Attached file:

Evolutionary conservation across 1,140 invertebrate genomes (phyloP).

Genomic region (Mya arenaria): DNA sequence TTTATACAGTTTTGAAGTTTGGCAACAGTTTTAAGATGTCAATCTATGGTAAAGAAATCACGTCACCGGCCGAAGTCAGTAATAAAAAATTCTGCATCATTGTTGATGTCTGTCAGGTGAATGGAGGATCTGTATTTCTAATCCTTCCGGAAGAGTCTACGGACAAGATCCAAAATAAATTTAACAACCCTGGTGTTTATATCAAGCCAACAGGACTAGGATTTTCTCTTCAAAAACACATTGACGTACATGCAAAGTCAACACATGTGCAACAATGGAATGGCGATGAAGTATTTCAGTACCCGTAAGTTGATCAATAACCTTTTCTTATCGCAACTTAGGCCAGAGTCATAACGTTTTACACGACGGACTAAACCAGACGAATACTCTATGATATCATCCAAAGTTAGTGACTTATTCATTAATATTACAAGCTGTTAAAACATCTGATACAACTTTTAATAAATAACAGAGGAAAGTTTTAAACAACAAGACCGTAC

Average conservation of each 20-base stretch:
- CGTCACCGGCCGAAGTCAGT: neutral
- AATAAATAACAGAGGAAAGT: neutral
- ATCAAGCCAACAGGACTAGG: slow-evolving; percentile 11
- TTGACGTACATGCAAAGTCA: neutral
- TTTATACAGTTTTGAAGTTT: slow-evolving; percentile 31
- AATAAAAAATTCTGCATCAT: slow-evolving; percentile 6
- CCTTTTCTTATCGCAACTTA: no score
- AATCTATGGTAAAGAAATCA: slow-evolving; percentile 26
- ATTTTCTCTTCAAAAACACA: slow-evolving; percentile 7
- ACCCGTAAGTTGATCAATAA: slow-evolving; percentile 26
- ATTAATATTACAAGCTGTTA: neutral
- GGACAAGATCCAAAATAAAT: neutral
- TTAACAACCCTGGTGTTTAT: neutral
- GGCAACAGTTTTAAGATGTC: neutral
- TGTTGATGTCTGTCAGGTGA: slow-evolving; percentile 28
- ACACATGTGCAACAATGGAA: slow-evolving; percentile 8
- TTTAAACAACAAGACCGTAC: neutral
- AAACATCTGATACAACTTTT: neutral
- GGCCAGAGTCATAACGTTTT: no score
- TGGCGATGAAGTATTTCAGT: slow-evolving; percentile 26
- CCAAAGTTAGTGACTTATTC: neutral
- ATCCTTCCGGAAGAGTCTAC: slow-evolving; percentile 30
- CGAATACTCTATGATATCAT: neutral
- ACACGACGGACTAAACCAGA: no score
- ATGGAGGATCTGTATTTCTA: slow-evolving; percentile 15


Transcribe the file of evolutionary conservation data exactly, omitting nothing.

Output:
Evolutionary conservation across 1,140 invertebrate genomes (phyloP).

Genomic region (Mya arenaria): DNA sequence TTTATACAGTTTTGAAGTTTGGCAACAGTTTTAAGATGTCAATCTATGGTAAAGAAATCACGTCACCGGCCGAAGTCAGTAATAAAAAATTCTGCATCATTGTTGATGTCTGTCAGGTGAATGGAGGATCTGTATTTCTAATCCTTCCGGAAGAGTCTACGGACAAGATCCAAAATAAATTTAACAACCCTGGTGTTTATATCAAGCCAACAGGACTAGGATTTTCTCTTCAAAAACACATTGACGTACATGCAAAGTCAACACATGTGCAACAATGGAATGGCGATGAAGTATTTCAGTACCCGTAAGTTGATCAATAACCTTTTCTTATCGCAACTTAGGCCAGAGTCATAACGTTTTACACGACGGACTAAACCAGACGAATACTCTATGATATCATCCAAAGTTAGTGACTTATTCATTAATATTACAAGCTGTTAAAACATCTGATACAACTTTTAATAAATAACAGAGGAAAGTTTTAAACAACAAGACCGTAC

Average conservation of each 20-base stretch:
- CGTCACCGGCCGAAGTCAGT: neutral
- AATAAATAACAGAGGAAAGT: neutral
- ATCAAGCCAACAGGACTAGG: slow-evolving; percentile 11
- TTGACGTACATGCAAAGTCA: neutral
- TTTATACAGTTTTGAAGTTT: slow-evolving; percentile 31
- AATAAAAAATTCTGCATCAT: slow-evolving; percentile 6
- CCTTTTCTTATCGCAACTTA: no score
- AATCTATGGTAAAGAAATCA: slow-evolving; percentile 26
- ATTTTCTCTTCAAAAACACA: slow-evolving; percentile 7
- ACCCGTAAGTTGATCAATAA: slow-evolving; percentile 26
- ATTAATATTACAAGCTGTTA: neutral
- GGACAAGATCCAAAATAAAT: neutral
- TTAACAACCCTGGTGTTTAT: neutral
- GGCAACAGTTTTAAGATGTC: neutral
- TGTTGATGTCTGTCAGGTGA: slow-evolving; percentile 28
- ACACATGTGCAACAATGGAA: slow-evolving; percentile 8
- TTTAAACAACAAGACCGTAC: neutral
- AAACATCTGATACAACTTTT: neutral
- GGCCAGAGTCATAACGTTTT: no score
- TGGCGATGAAGTATTTCAGT: slow-evolving; percentile 26
- CCAAAGTTAGTGACTTATTC: neutral
- ATCCTTCCGGAAGAGTCTAC: slow-evolving; percentile 30
- CGAATACTCTATGATATCAT: neutral
- ACACGACGGACTAAACCAGA: no score
- ATGGAGGATCTGTATTTCTA: slow-evolving; percentile 15